The Articles of Confederation and the U.S. Constitution are different in highly significant ways, but they have the following similarities:
They shared a purpose. The purpose of both documents was to create a centralized government and to provide a framework for that government. In both documents, the framework included a set of laws that granted powers to the U.S. government and that regulated its relations with the states.
They made the same promises. They promised to defend the citizens, protect their freedom, and provide for their welfare.
They shared the same concerns. Both documents recognized the need for a central government, the need to impose taxes as a source of national income, to have a system of checks and balances, and to create a document that could be changed as the country grew.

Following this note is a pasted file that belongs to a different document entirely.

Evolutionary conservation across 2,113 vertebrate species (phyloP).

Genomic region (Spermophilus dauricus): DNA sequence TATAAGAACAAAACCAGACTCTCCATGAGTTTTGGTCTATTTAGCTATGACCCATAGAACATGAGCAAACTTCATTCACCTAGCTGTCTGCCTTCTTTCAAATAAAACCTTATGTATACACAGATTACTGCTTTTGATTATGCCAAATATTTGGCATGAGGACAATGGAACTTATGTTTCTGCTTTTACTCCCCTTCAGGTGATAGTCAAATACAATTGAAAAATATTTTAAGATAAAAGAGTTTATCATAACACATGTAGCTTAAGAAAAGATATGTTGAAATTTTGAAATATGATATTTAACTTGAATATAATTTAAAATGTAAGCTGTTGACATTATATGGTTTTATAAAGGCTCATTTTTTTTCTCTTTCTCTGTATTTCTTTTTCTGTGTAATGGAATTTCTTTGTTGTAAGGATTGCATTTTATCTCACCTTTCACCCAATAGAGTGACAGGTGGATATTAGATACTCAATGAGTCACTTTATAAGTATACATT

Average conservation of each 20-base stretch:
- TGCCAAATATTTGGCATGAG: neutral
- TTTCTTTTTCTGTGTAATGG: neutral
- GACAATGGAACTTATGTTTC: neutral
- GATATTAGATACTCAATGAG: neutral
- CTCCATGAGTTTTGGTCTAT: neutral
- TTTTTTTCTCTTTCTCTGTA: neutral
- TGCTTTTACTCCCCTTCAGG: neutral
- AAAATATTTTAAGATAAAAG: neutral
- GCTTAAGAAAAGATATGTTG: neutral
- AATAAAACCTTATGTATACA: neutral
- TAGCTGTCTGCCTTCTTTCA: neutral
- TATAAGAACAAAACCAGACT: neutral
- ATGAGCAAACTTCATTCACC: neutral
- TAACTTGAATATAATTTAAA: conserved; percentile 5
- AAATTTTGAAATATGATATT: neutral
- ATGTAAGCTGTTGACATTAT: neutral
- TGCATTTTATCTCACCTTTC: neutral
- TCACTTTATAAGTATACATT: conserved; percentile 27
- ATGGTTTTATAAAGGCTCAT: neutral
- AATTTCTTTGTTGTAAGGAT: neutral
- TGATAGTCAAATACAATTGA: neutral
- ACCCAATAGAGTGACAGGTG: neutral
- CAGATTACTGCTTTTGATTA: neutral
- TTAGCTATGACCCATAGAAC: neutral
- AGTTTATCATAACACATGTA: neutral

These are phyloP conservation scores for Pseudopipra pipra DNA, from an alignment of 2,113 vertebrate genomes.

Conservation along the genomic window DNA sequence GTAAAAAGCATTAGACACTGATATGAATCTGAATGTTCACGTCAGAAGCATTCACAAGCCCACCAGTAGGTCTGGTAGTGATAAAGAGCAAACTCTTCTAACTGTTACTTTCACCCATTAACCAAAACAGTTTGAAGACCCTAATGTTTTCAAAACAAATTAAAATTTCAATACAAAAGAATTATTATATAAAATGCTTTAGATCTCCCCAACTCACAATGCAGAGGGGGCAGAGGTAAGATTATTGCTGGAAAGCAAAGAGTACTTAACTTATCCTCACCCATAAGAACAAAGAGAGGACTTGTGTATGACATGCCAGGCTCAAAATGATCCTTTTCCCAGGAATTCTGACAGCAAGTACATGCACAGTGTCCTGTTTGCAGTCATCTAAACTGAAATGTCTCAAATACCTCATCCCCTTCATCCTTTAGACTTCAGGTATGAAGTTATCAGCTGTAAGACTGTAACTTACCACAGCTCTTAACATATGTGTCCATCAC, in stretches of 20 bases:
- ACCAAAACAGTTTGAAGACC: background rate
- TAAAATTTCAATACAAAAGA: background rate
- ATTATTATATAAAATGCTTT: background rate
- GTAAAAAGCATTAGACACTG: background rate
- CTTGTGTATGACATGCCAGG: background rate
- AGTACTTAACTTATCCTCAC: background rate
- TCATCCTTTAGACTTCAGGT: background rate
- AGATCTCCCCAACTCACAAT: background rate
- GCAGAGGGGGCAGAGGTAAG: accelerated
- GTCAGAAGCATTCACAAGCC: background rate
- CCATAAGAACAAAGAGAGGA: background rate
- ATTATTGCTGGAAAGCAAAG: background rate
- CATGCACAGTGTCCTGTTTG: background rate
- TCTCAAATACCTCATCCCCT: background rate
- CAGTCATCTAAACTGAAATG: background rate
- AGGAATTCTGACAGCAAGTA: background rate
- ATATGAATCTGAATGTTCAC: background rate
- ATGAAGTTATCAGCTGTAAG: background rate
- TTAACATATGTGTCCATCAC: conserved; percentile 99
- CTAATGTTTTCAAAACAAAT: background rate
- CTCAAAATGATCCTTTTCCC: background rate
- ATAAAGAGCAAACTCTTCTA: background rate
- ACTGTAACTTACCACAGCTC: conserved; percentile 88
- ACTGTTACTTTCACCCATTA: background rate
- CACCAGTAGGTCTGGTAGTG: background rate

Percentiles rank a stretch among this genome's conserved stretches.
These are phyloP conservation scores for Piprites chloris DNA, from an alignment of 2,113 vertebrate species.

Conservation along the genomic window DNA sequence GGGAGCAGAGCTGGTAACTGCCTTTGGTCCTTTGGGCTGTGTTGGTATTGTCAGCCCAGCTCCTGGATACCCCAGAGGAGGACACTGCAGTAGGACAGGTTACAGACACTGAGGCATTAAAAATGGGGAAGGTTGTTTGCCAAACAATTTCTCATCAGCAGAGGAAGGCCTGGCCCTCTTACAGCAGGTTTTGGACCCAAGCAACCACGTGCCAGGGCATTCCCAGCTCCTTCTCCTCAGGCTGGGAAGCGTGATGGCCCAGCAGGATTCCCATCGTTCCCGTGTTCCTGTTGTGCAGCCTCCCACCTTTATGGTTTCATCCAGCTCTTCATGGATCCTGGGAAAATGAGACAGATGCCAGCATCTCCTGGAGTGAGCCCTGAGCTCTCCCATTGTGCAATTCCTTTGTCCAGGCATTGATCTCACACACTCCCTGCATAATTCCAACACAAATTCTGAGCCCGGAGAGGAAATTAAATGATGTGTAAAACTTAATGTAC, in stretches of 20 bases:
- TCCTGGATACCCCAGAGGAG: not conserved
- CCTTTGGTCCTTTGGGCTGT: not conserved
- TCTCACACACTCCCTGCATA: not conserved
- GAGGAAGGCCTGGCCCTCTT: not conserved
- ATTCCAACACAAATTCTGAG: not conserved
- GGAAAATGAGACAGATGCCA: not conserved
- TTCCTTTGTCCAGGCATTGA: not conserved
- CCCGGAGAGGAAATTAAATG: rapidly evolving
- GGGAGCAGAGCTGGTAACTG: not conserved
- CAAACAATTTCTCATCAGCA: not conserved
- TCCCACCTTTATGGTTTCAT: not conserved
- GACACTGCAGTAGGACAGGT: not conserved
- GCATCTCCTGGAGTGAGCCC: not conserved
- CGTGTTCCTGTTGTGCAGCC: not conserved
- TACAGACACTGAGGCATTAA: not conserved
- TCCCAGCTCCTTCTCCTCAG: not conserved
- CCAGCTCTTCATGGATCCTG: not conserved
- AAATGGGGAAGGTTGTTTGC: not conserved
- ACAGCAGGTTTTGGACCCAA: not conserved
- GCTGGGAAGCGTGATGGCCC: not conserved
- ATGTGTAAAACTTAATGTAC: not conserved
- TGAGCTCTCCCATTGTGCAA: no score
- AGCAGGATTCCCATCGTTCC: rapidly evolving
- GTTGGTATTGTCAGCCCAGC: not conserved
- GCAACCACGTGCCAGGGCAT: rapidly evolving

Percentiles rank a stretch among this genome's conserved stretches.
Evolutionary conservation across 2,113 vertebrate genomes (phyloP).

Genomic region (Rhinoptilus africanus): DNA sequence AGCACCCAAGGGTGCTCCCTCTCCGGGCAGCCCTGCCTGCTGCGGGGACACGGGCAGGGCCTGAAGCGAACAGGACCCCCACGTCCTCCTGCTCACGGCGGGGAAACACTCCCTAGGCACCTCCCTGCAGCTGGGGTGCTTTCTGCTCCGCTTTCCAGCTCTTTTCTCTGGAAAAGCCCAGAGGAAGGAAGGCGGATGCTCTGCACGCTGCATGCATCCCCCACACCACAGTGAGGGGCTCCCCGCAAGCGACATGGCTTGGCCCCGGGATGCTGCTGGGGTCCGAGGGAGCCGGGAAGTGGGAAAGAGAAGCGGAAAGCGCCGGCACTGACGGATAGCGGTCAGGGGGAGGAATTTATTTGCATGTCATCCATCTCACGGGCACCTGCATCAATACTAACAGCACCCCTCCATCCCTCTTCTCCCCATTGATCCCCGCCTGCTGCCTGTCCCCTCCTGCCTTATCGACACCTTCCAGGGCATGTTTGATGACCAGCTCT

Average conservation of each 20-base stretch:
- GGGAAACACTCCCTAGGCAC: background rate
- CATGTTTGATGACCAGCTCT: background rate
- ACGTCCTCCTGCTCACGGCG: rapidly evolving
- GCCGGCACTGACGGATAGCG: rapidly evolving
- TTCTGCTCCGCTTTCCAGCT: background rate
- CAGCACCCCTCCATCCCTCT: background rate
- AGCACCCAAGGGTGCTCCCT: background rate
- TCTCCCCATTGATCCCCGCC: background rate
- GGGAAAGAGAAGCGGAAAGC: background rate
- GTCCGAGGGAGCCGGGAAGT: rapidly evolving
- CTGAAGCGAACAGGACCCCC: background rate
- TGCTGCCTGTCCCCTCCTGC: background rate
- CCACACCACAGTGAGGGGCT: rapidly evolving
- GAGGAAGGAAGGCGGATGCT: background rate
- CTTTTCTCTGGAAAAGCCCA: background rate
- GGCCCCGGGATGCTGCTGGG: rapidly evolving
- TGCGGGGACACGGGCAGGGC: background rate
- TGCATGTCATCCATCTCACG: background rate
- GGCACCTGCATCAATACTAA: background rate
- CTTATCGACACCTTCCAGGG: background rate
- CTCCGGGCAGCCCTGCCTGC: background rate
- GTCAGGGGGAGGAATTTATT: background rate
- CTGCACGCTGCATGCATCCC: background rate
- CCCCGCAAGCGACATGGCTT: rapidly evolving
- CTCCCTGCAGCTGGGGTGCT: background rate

They granted significant powers to the federal government, which overrode the powers of the states. In both documents,the central government had control over foreign policy and the value of money, and it had the power to sign and ratify treaties. Both documents also set term limits for government offices.
As the nation’s founding documents, they are pivotal texts in U.S. history. The Articles of Confederation served as a framework for the U.S. government, as does the U.S. Constitution. Furthermore, the Constitution was formed in response to the successes and failures of the Articles of Confederation, which makes the significance of these documents intricately linked.